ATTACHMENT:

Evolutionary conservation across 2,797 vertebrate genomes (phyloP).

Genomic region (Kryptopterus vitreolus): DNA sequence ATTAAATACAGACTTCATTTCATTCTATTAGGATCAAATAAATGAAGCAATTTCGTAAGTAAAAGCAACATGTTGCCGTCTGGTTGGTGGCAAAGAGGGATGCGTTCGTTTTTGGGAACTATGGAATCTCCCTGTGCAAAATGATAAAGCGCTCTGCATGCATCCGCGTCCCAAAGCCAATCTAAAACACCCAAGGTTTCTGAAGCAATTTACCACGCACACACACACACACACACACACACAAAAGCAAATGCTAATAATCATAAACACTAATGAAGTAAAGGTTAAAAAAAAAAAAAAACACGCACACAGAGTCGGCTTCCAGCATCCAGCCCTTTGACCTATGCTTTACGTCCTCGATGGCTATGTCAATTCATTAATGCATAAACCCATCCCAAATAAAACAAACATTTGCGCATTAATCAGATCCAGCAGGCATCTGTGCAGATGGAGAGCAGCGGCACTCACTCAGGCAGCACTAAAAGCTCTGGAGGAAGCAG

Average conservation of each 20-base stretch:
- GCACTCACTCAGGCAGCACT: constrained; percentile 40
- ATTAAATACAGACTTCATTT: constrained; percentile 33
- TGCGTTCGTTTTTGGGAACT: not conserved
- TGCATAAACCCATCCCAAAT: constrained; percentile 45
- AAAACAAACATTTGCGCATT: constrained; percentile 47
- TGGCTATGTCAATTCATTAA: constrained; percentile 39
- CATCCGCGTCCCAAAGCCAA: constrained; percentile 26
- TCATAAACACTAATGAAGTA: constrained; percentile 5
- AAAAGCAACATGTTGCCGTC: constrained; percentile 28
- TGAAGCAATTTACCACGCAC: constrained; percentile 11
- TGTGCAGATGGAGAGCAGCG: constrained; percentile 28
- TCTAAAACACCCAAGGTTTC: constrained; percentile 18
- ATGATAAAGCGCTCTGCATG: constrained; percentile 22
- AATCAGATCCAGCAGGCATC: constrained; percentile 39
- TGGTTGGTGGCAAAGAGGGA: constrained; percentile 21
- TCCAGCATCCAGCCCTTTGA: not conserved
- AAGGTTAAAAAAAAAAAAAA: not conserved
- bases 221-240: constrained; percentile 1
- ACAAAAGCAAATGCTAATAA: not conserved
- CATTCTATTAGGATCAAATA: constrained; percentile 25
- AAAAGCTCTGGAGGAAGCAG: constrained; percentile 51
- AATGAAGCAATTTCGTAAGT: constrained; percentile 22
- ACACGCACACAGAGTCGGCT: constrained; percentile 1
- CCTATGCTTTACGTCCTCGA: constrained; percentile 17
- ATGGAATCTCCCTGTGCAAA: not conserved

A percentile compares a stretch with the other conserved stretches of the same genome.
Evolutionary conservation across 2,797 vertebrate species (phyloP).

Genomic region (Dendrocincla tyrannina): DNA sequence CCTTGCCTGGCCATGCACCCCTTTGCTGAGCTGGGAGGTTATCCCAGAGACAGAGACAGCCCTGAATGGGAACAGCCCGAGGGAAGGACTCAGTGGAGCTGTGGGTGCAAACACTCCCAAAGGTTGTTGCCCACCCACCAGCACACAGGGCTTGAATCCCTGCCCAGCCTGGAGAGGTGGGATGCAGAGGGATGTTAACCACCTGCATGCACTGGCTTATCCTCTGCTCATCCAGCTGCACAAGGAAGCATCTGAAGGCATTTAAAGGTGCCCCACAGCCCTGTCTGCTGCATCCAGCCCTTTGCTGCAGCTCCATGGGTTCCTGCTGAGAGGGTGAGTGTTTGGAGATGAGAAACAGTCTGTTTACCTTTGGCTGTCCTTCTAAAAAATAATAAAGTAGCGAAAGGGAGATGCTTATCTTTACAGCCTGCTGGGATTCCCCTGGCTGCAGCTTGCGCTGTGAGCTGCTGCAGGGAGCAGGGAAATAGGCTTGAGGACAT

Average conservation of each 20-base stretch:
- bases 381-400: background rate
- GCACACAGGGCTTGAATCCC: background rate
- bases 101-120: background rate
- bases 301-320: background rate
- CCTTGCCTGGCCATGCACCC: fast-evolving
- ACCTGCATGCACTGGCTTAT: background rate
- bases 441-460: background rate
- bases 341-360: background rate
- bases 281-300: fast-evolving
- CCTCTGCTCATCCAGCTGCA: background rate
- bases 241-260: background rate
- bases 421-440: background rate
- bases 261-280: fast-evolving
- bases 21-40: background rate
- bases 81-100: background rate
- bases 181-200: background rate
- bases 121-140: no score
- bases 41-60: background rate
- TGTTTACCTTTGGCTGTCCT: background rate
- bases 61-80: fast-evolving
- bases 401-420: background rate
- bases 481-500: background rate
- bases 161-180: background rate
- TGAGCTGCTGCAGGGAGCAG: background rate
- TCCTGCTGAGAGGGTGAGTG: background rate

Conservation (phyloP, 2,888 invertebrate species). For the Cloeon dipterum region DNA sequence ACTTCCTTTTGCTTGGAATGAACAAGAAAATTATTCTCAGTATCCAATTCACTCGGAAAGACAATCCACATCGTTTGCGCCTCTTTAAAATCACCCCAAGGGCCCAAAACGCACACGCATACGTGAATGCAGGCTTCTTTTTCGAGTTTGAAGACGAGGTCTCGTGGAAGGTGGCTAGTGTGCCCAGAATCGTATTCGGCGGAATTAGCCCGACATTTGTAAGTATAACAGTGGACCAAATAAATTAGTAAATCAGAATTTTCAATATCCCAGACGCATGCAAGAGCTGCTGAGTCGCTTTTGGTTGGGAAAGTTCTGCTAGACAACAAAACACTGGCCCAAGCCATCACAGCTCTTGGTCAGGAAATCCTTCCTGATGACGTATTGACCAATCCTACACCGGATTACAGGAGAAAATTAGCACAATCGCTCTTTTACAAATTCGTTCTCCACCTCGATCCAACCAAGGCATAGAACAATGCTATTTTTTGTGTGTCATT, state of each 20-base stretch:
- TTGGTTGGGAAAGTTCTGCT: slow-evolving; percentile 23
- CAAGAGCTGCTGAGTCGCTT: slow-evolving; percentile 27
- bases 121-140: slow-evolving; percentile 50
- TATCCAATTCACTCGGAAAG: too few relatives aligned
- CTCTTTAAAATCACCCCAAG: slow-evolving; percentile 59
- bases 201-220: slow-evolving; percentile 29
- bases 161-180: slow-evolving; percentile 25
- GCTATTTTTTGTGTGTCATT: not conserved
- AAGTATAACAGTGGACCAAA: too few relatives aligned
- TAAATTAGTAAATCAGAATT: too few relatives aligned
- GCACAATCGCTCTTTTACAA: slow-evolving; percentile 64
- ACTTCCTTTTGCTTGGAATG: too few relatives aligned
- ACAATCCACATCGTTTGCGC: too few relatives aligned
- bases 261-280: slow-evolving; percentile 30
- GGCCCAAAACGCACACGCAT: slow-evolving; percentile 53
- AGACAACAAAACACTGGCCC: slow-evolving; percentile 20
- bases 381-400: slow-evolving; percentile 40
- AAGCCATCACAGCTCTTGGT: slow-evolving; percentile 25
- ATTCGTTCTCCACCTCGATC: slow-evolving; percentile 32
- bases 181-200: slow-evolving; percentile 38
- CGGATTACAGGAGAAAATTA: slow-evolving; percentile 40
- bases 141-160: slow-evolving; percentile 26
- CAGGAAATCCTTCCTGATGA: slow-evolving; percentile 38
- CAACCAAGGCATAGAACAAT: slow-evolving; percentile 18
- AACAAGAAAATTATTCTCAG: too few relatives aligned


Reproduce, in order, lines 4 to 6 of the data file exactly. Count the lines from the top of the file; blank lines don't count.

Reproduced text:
- GCACTCACTCAGGCAGCACT: constrained; percentile 40
- ATTAAATACAGACTTCATTT: constrained; percentile 33
- TGCGTTCGTTTTTGGGAACT: not conserved